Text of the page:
small wrench to remove wheel for a flat?

Discussion in 'Cycling Equipment' started by Jeff100au, Aug 19, 2004.

  1. Jeff100au

    Jeff100au New Member

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    What do you think is the smallest (lightest) tool to remove a wheel on the road? Do I have to lug around an entire wrench? Cut it in half? Any plastic (?!) lightweight solutions out there?
     
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  2. hwttdz

    hwttdz New Member

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  3. boudreaux

    boudreaux New Member

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    Get a quidk release wheel.Or, get the shortest handled wench you can find that is long enough to have proper leverage,drill it full of holes and hope it doesn't break.
     
  4. lokstah

    lokstah New Member

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    Yeah, definitely -- no sense in using a bolt-on skewer these days. You can spend $100 a pop on sexy, ultralight titanium quick-release skewers, or you can spend $6 on just as functional chro-moly or aluminum ones. Either way saves you infinite time and sanity over an old-school setup.
     
  5. hwttdz

    hwttdz New Member

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    I'm not too familiar with older stuff, only really getting into biking 4 years ago. Are there certain wheels that do not have a removable skewer?
     
  6. boudreaux

    boudreaux New Member

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    Yeah, Huffys and the like.Also lots of low end older bike boom stuff.
     
  7. boudreaux

    boudreaux New Member

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    It's bolt on Axel nut he's referencing I think. If so, the axel,cones locknuts and spacers in a non QR axel has to be replaced to convert to QR. It often isn't dooable, and the slolution is new wheels, which may be more than the bike is worth.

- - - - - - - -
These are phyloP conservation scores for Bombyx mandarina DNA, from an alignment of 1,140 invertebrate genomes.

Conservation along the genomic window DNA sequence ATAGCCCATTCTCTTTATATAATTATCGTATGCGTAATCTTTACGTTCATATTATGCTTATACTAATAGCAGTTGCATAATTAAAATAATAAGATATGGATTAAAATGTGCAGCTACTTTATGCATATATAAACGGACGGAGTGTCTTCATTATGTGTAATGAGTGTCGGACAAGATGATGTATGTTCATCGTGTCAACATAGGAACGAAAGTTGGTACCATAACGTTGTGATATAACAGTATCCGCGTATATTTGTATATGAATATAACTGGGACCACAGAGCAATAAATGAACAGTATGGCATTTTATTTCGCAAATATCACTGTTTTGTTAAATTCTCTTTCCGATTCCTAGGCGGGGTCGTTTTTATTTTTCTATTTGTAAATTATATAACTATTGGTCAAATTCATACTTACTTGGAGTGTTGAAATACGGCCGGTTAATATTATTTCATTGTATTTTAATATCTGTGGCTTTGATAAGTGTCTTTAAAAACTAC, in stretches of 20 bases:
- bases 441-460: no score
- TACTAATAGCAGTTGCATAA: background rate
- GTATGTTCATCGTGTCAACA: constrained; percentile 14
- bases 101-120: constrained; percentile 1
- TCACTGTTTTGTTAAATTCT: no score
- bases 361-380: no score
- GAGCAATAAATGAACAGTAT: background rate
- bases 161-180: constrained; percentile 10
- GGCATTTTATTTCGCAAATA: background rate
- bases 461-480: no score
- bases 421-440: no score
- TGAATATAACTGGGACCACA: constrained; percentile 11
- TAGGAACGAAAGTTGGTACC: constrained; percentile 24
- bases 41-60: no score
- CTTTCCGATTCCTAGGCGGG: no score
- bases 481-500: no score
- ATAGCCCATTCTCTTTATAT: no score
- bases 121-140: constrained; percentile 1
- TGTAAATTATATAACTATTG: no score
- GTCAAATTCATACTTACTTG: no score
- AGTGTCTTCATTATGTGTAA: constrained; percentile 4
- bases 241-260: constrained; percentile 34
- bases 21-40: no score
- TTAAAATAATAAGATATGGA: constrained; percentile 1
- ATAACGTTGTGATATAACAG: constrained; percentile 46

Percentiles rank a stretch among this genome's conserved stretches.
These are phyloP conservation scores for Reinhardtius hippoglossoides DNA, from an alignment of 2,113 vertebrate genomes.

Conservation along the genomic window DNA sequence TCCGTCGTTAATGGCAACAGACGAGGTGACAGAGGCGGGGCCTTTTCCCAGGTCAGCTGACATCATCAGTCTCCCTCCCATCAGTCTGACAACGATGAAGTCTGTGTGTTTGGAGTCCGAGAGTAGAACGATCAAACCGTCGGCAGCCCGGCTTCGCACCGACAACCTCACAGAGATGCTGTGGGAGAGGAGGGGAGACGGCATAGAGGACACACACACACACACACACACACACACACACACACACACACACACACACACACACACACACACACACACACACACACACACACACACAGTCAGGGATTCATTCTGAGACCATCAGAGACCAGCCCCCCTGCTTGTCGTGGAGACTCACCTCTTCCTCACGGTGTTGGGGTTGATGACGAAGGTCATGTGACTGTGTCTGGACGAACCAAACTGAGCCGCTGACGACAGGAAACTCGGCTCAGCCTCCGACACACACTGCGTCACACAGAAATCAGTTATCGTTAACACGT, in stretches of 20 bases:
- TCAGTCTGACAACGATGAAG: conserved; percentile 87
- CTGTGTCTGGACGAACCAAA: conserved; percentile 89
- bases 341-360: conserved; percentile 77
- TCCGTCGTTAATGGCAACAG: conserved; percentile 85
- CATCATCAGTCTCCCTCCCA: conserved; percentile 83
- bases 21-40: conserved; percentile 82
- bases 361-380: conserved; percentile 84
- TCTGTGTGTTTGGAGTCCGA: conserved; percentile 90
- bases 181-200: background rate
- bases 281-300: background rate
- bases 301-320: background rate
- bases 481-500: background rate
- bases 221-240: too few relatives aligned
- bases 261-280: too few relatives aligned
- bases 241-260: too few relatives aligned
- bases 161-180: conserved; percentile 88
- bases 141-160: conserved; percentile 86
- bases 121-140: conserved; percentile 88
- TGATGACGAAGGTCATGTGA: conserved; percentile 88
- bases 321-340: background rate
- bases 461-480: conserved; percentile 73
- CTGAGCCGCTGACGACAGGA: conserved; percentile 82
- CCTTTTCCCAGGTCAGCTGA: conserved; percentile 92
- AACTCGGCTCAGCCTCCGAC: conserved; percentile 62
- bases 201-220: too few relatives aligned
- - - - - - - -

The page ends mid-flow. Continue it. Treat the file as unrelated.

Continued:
8. lokstah

    lokstah New Member

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    Yeah, I made an assumption, maybe incorrectly.
     
  9. drewjc

    drewjc New Member

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    to convert to QR all that is needed is a hollow axel to run the skewer through. Just take the cones, spacers lockrings off the old (solid) axel, assemble them back on the new (hollow) axel and put a skewer through the new axel to tighten to frame/forks. You will need a bike shop to supply the new axle, so get them to show you how to do this job yourself. If they are any sort of shop they will only charge you for the axel as the time it takes for labour would be no more than 10 minutes.
     
  10. boudreaux

    boudreaux New Member

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    Solid and QR axels are typically different diameter.It aint such a no brainer.
     
  11. tosh_84

    tosh_84 New Member

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    Actually, they are. Almost all the bikes I own (a lot) use the same diameter axle, and I've just recently changed a solid axel into a QR.
     
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